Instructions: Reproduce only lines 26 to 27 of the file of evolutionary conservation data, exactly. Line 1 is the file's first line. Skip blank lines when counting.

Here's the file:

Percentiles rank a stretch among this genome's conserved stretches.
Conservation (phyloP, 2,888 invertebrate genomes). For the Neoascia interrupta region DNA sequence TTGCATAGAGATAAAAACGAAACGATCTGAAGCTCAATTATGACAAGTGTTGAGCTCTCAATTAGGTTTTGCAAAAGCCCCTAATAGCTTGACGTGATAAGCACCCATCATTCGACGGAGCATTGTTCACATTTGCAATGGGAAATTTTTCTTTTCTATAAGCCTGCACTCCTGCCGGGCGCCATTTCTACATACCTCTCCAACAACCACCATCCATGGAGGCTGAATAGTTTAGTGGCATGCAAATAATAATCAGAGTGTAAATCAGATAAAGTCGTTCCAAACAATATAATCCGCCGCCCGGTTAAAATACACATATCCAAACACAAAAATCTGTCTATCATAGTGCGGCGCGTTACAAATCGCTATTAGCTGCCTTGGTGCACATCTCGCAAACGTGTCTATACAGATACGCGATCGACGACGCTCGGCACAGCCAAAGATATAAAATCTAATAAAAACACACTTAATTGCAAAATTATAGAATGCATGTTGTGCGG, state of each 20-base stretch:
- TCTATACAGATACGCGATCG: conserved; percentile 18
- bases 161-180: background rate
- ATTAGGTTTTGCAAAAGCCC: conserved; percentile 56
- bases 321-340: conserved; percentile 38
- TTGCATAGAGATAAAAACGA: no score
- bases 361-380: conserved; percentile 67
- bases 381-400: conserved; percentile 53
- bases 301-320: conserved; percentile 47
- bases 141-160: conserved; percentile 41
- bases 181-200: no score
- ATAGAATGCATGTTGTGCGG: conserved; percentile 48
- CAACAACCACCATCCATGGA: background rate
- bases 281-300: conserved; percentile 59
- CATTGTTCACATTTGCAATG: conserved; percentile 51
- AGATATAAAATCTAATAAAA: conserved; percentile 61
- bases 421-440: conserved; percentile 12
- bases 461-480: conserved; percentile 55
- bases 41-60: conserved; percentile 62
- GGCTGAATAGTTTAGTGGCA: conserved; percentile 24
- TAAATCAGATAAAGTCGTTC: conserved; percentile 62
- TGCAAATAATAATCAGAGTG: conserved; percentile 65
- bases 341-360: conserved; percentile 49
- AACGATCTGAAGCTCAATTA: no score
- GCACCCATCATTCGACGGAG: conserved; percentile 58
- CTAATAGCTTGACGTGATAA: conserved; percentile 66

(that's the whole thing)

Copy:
- GCACCCATCATTCGACGGAG: conserved; percentile 58
- CTAATAGCTTGACGTGATAA: conserved; percentile 66